Importantly, accomplished teachers understand that the purpose of evaluation affects the form and structure of any assessment—the method of observation, the length of duration, and the type of information gathered. Those factors, along with student demeanor and motivation, all affect the conclusions that teachers may reach when using a specific assessment. Educators therefore monitor student progress using a variety of evaluation methods, each with its own set of strengths and weaknesses. Accomplished teachers analyze data from standardized examinations, and they design their own assessment tools. For instance, they define the content requirements for student portfolios, create the scoring rubrics for demonstrations, and establish protocols for anecdotal record keeping. Above all, accomplished teachers are astute observers of their students—watching their movements and gestures, studying their facial expressions, listening to their words—so teachers can discover what students are thinking and determine how best to advance their learning.
Accomplished teachers evaluate their students throughout the learning process, from start to finish. They monitor student behavior at various times, in various situations, and for various purposes. So, when asking questions during group discussions, teachers may determine how well students comprehend information; when speaking with individuals working independently, they may consider ways to augment student learning; and when using an online assessment that provides immediate feedback from the class, they may gauge the relative value of an instructional technique. Thoughtful assessment requires diligence.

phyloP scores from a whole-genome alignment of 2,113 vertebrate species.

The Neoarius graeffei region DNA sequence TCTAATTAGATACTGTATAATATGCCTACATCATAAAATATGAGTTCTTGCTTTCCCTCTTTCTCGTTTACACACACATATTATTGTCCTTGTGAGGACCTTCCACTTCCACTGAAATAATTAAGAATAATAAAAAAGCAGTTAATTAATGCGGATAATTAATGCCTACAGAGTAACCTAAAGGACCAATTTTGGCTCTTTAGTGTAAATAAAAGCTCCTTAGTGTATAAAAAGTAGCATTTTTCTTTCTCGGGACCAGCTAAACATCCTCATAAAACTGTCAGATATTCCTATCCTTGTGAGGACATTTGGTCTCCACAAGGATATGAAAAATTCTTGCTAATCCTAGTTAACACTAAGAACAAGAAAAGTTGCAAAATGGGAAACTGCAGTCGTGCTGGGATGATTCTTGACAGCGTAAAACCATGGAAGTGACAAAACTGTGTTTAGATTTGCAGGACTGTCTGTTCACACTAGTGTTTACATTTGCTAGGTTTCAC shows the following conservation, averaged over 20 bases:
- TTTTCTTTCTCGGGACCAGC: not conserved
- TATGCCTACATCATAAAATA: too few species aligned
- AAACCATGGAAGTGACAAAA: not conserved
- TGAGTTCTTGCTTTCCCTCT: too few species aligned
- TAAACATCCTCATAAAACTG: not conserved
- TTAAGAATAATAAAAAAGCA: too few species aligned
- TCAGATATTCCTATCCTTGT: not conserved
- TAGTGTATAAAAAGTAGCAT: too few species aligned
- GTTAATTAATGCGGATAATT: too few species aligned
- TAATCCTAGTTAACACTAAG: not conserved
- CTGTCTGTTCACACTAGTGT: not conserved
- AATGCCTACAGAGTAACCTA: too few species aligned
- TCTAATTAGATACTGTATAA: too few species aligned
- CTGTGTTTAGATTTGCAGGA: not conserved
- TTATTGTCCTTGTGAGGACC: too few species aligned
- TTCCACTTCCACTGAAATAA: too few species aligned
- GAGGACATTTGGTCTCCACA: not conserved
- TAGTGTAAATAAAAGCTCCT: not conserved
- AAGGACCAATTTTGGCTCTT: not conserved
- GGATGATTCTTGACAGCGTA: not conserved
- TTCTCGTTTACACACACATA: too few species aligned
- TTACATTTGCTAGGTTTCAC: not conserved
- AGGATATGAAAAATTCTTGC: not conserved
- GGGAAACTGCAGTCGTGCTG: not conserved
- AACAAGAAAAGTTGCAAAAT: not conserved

On a continual basis, accomplished teachers monitor the progress of individual students, evaluate classes as learning collectives, and examine their practice in relation to their students and their classes. Those judgments are interconnected, although each merits attention in its own right. The dynamic conveys some of teaching’s essential tensions—educators instruct individual students while guiding the development of groups—and they focus their efforts on students, while striving to improve their practice. Accomplished teachers find ways to accommodate what they know and learn about themselves and their students within plans for the whole group. They take individuals into consideration, thinking across the full spectrum of ability within their classrooms. Individuals may not learn the same things or proceed at the same pace, but accomplished teachers are dedicated to ensuring that they all increase their knowledge, strengthen their skills, and expand their abilities.
On a continual basis, accomplished teachers monitor the progress of individual students, evaluate classes as learning collectives, and examine their practice in relation to their students and their classes.
Teachers Engage Students in the Learning Process
Throughout the learning process, accomplished teachers work collaboratively with their students. They plan their instruction carefully—identifying educational objectives, developing them, and discussing them with students. Teachers provide children and young adults with a clear understanding of what the objectives are and why they are relevant, encouraging students to take ownership of them. They motivate students to learn by stimulating their interest and challenging them during instruction.
To engage students further, teachers manage classroom dynamics and monitor student progress toward the completion of their goals. Educators analyze learning outcomes in relation to educational objectives, showing students what they have achieved, reviewing what they need to do, and formulating strategies with them for the completion of that work. By contextualizing evaluation within the learning process, accomplished teachers use assessment to empower themselves and their students. They help students identify opportunities to reach their goals and show them the importance of becoming active learners.